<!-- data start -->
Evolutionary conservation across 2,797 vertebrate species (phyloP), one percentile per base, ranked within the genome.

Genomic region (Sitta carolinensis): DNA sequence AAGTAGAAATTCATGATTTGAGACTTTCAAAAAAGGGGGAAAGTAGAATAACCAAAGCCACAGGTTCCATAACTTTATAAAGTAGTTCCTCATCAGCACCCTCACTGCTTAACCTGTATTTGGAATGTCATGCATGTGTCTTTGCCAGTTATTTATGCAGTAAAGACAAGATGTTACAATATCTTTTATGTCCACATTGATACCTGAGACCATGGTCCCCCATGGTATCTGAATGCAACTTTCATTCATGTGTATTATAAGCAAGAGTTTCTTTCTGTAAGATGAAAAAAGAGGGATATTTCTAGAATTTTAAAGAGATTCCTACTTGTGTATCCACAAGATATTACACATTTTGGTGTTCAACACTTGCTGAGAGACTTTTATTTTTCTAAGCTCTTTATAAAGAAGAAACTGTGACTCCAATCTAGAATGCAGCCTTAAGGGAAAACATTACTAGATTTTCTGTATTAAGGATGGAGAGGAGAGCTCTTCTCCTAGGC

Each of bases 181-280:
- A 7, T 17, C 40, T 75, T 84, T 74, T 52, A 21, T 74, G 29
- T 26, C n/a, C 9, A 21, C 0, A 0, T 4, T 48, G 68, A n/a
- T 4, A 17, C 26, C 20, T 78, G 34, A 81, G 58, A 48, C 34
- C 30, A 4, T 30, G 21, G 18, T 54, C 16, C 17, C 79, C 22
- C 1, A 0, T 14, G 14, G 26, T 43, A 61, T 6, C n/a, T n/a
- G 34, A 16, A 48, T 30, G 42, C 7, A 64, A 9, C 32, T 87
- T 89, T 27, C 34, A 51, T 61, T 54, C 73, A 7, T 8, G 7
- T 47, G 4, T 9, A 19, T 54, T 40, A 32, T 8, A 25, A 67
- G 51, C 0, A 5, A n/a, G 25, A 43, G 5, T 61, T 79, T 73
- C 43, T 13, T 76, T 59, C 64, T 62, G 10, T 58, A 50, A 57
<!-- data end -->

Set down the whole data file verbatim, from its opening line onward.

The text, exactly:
Evolutionary conservation across 2,797 vertebrate species (phyloP), one percentile per base, ranked within the genome.

Genomic region (Sitta carolinensis): DNA sequence AAGTAGAAATTCATGATTTGAGACTTTCAAAAAAGGGGGAAAGTAGAATAACCAAAGCCACAGGTTCCATAACTTTATAAAGTAGTTCCTCATCAGCACCCTCACTGCTTAACCTGTATTTGGAATGTCATGCATGTGTCTTTGCCAGTTATTTATGCAGTAAAGACAAGATGTTACAATATCTTTTATGTCCACATTGATACCTGAGACCATGGTCCCCCATGGTATCTGAATGCAACTTTCATTCATGTGTATTATAAGCAAGAGTTTCTTTCTGTAAGATGAAAAAAGAGGGATATTTCTAGAATTTTAAAGAGATTCCTACTTGTGTATCCACAAGATATTACACATTTTGGTGTTCAACACTTGCTGAGAGACTTTTATTTTTCTAAGCTCTTTATAAAGAAGAAACTGTGACTCCAATCTAGAATGCAGCCTTAAGGGAAAACATTACTAGATTTTCTGTATTAAGGATGGAGAGGAGAGCTCTTCTCCTAGGC

Each of bases 181-280:
- A 7, T 17, C 40, T 75, T 84, T 74, T 52, A 21, T 74, G 29
- T 26, C n/a, C 9, A 21, C 0, A 0, T 4, T 48, G 68, A n/a
- T 4, A 17, C 26, C 20, T 78, G 34, A 81, G 58, A 48, C 34
- C 30, A 4, T 30, G 21, G 18, T 54, C 16, C 17, C 79, C 22
- C 1, A 0, T 14, G 14, G 26, T 43, A 61, T 6, C n/a, T n/a
- G 34, A 16, A 48, T 30, G 42, C 7, A 64, A 9, C 32, T 87
- T 89, T 27, C 34, A 51, T 61, T 54, C 73, A 7, T 8, G 7
- T 47, G 4, T 9, A 19, T 54, T 40, A 32, T 8, A 25, A 67
- G 51, C 0, A 5, A n/a, G 25, A 43, G 5, T 61, T 79, T 73
- C 43, T 13, T 76, T 59, C 64, T 62, G 10, T 58, A 50, A 57